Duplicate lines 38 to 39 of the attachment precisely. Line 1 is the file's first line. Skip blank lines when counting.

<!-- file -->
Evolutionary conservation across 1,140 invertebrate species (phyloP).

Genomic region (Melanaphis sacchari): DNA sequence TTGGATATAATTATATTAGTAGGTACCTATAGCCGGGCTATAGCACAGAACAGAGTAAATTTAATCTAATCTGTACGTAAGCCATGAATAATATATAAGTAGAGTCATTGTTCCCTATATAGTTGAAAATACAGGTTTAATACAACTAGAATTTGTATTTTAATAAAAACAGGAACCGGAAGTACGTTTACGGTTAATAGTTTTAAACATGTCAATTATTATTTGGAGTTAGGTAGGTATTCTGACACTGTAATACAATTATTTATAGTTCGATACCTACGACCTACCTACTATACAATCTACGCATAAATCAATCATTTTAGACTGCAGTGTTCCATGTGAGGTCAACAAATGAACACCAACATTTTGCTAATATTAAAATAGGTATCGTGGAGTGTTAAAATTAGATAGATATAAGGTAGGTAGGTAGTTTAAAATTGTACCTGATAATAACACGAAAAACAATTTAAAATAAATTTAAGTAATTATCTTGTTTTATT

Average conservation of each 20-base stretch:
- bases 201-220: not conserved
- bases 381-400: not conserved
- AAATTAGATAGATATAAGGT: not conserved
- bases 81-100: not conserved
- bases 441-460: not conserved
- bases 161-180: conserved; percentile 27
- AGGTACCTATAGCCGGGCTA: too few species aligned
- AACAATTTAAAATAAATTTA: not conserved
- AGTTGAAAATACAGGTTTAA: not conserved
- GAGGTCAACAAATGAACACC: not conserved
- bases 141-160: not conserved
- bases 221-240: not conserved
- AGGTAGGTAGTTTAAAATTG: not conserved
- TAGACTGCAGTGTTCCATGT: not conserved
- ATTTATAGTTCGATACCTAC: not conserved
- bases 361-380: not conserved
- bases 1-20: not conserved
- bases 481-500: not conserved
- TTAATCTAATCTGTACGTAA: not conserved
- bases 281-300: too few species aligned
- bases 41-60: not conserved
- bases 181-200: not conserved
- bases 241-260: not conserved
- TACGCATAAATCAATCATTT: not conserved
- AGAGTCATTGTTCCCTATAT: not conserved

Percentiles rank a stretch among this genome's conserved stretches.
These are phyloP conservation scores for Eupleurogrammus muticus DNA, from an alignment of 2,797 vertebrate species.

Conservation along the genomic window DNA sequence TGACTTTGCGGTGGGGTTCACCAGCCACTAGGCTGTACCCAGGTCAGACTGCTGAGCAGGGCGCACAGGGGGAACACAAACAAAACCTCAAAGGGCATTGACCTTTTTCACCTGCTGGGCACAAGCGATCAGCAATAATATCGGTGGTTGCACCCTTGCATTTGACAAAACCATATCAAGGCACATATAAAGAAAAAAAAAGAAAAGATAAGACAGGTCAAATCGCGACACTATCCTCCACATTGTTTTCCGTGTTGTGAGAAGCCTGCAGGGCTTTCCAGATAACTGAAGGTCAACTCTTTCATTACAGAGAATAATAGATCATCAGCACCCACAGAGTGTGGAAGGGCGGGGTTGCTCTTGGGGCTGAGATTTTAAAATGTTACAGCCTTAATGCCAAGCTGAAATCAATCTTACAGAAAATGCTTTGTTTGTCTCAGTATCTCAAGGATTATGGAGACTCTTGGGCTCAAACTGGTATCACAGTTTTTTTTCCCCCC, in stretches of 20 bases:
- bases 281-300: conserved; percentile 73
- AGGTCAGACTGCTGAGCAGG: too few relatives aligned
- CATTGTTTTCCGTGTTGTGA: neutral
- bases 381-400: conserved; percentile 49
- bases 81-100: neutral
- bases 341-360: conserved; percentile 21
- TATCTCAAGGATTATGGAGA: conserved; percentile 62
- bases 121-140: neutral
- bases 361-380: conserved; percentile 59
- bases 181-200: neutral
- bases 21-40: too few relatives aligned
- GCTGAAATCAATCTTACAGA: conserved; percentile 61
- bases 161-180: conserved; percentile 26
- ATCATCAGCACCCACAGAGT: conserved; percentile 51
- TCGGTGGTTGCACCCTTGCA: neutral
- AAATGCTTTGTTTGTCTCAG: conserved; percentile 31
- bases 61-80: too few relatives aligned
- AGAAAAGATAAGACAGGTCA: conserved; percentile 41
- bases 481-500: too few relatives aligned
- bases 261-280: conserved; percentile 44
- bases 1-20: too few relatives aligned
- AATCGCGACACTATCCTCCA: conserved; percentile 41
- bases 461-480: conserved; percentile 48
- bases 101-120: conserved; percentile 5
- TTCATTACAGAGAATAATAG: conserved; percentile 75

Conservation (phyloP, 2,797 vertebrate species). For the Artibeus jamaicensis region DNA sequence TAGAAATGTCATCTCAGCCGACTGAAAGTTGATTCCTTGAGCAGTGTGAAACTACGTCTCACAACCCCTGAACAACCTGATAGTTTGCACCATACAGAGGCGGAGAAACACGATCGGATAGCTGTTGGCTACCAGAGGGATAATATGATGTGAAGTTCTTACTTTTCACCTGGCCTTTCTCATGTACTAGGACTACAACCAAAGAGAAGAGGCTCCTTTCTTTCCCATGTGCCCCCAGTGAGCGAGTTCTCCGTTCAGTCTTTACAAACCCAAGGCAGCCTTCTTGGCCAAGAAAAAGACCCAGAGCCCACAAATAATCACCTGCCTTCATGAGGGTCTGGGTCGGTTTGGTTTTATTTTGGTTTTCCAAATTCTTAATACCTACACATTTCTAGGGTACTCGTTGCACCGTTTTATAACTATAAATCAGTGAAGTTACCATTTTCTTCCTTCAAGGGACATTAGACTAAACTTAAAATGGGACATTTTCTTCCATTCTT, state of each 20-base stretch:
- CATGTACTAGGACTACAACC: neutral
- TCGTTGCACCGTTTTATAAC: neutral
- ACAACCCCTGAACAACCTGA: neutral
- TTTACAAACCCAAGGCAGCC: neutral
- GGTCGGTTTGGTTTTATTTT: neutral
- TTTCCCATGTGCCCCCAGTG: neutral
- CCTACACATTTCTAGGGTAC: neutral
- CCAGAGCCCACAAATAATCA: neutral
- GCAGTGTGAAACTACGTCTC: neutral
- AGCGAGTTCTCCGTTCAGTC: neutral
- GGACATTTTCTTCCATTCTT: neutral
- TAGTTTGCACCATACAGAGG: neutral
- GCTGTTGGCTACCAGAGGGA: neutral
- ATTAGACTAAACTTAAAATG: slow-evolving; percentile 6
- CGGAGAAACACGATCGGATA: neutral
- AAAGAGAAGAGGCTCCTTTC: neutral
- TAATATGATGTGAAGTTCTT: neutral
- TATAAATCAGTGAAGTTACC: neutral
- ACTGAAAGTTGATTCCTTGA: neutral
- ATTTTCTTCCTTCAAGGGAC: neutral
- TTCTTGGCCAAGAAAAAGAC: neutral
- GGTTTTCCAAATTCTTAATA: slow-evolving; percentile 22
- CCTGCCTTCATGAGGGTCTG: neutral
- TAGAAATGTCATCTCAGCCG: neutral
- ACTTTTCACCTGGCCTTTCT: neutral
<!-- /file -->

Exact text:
- TATCTCAAGGATTATGGAGA: conserved; percentile 62
- bases 121-140: neutral